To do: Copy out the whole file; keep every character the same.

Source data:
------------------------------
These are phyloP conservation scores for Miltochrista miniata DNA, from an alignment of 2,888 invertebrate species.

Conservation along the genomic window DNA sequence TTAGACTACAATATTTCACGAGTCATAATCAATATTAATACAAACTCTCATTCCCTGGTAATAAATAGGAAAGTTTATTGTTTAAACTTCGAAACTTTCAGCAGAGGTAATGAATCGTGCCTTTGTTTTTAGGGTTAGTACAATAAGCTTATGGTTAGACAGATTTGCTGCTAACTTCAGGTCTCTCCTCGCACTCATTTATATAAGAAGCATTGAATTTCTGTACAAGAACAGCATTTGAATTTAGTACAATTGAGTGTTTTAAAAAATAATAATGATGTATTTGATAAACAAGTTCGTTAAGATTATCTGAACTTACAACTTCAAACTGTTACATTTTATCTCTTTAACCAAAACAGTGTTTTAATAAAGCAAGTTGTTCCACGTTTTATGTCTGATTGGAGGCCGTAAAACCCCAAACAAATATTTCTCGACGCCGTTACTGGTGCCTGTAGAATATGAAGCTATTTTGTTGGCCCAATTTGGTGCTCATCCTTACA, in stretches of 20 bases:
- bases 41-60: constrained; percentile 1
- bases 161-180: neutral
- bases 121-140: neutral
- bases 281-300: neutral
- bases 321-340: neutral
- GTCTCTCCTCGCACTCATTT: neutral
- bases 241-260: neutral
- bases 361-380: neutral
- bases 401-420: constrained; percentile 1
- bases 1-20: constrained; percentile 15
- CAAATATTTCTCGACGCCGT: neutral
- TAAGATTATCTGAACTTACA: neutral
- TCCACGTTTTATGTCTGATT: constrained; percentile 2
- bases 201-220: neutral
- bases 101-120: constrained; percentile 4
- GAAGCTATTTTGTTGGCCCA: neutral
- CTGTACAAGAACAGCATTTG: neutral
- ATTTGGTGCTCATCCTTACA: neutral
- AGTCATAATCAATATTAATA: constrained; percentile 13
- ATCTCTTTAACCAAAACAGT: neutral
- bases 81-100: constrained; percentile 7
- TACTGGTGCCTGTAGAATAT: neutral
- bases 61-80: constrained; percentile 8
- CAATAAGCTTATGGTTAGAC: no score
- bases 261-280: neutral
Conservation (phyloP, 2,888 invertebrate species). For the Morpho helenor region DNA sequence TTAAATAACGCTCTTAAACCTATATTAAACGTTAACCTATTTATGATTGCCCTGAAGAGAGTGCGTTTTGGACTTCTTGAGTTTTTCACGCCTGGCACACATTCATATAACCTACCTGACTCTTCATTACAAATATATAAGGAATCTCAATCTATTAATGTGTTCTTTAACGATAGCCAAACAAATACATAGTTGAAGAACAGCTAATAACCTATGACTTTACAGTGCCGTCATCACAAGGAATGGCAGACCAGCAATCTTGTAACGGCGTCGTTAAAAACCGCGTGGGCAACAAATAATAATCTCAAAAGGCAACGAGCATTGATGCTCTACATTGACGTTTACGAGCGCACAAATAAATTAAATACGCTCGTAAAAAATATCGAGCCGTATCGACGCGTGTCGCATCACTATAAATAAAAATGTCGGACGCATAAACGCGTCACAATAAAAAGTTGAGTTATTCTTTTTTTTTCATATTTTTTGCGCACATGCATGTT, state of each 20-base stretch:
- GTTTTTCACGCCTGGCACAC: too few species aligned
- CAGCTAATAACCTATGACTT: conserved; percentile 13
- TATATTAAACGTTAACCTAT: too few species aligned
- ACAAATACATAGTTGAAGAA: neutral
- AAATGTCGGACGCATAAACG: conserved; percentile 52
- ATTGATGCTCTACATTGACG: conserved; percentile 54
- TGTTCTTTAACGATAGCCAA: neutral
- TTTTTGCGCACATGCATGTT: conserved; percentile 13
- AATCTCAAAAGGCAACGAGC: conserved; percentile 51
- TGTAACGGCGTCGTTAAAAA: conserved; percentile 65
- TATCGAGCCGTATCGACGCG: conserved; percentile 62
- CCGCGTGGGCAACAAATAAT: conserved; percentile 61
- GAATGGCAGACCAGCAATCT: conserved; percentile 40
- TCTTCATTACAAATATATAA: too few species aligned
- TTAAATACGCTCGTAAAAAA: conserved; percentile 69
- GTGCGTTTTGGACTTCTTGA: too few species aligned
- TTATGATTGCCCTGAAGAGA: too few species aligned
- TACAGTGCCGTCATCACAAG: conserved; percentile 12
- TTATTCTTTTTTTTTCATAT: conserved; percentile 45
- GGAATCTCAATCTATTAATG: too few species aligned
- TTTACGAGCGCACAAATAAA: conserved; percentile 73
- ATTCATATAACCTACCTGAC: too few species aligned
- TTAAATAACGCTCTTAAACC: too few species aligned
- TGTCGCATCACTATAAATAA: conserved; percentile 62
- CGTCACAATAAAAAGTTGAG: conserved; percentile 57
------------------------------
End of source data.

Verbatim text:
These are phyloP conservation scores for Miltochrista miniata DNA, from an alignment of 2,888 invertebrate species.

Conservation along the genomic window DNA sequence TTAGACTACAATATTTCACGAGTCATAATCAATATTAATACAAACTCTCATTCCCTGGTAATAAATAGGAAAGTTTATTGTTTAAACTTCGAAACTTTCAGCAGAGGTAATGAATCGTGCCTTTGTTTTTAGGGTTAGTACAATAAGCTTATGGTTAGACAGATTTGCTGCTAACTTCAGGTCTCTCCTCGCACTCATTTATATAAGAAGCATTGAATTTCTGTACAAGAACAGCATTTGAATTTAGTACAATTGAGTGTTTTAAAAAATAATAATGATGTATTTGATAAACAAGTTCGTTAAGATTATCTGAACTTACAACTTCAAACTGTTACATTTTATCTCTTTAACCAAAACAGTGTTTTAATAAAGCAAGTTGTTCCACGTTTTATGTCTGATTGGAGGCCGTAAAACCCCAAACAAATATTTCTCGACGCCGTTACTGGTGCCTGTAGAATATGAAGCTATTTTGTTGGCCCAATTTGGTGCTCATCCTTACA, in stretches of 20 bases:
- bases 41-60: constrained; percentile 1
- bases 161-180: neutral
- bases 121-140: neutral
- bases 281-300: neutral
- bases 321-340: neutral
- GTCTCTCCTCGCACTCATTT: neutral
- bases 241-260: neutral
- bases 361-380: neutral
- bases 401-420: constrained; percentile 1
- bases 1-20: constrained; percentile 15
- CAAATATTTCTCGACGCCGT: neutral
- TAAGATTATCTGAACTTACA: neutral
- TCCACGTTTTATGTCTGATT: constrained; percentile 2
- bases 201-220: neutral
- bases 101-120: constrained; percentile 4
- GAAGCTATTTTGTTGGCCCA: neutral
- CTGTACAAGAACAGCATTTG: neutral
- ATTTGGTGCTCATCCTTACA: neutral
- AGTCATAATCAATATTAATA: constrained; percentile 13
- ATCTCTTTAACCAAAACAGT: neutral
- bases 81-100: constrained; percentile 7
- TACTGGTGCCTGTAGAATAT: neutral
- bases 61-80: constrained; percentile 8
- CAATAAGCTTATGGTTAGAC: no score
- bases 261-280: neutral
Conservation (phyloP, 2,888 invertebrate species). For the Morpho helenor region DNA sequence TTAAATAACGCTCTTAAACCTATATTAAACGTTAACCTATTTATGATTGCCCTGAAGAGAGTGCGTTTTGGACTTCTTGAGTTTTTCACGCCTGGCACACATTCATATAACCTACCTGACTCTTCATTACAAATATATAAGGAATCTCAATCTATTAATGTGTTCTTTAACGATAGCCAAACAAATACATAGTTGAAGAACAGCTAATAACCTATGACTTTACAGTGCCGTCATCACAAGGAATGGCAGACCAGCAATCTTGTAACGGCGTCGTTAAAAACCGCGTGGGCAACAAATAATAATCTCAAAAGGCAACGAGCATTGATGCTCTACATTGACGTTTACGAGCGCACAAATAAATTAAATACGCTCGTAAAAAATATCGAGCCGTATCGACGCGTGTCGCATCACTATAAATAAAAATGTCGGACGCATAAACGCGTCACAATAAAAAGTTGAGTTATTCTTTTTTTTTCATATTTTTTGCGCACATGCATGTT, state of each 20-base stretch:
- GTTTTTCACGCCTGGCACAC: too few species aligned
- CAGCTAATAACCTATGACTT: conserved; percentile 13
- TATATTAAACGTTAACCTAT: too few species aligned
- ACAAATACATAGTTGAAGAA: neutral
- AAATGTCGGACGCATAAACG: conserved; percentile 52
- ATTGATGCTCTACATTGACG: conserved; percentile 54
- TGTTCTTTAACGATAGCCAA: neutral
- TTTTTGCGCACATGCATGTT: conserved; percentile 13
- AATCTCAAAAGGCAACGAGC: conserved; percentile 51
- TGTAACGGCGTCGTTAAAAA: conserved; percentile 65
- TATCGAGCCGTATCGACGCG: conserved; percentile 62
- CCGCGTGGGCAACAAATAAT: conserved; percentile 61
- GAATGGCAGACCAGCAATCT: conserved; percentile 40
- TCTTCATTACAAATATATAA: too few species aligned
- TTAAATACGCTCGTAAAAAA: conserved; percentile 69
- GTGCGTTTTGGACTTCTTGA: too few species aligned
- TTATGATTGCCCTGAAGAGA: too few species aligned
- TACAGTGCCGTCATCACAAG: conserved; percentile 12
- TTATTCTTTTTTTTTCATAT: conserved; percentile 45
- GGAATCTCAATCTATTAATG: too few species aligned
- TTTACGAGCGCACAAATAAA: conserved; percentile 73
- ATTCATATAACCTACCTGAC: too few species aligned
- TTAAATAACGCTCTTAAACC: too few species aligned
- TGTCGCATCACTATAAATAA: conserved; percentile 62
- CGTCACAATAAAAAGTTGAG: conserved; percentile 57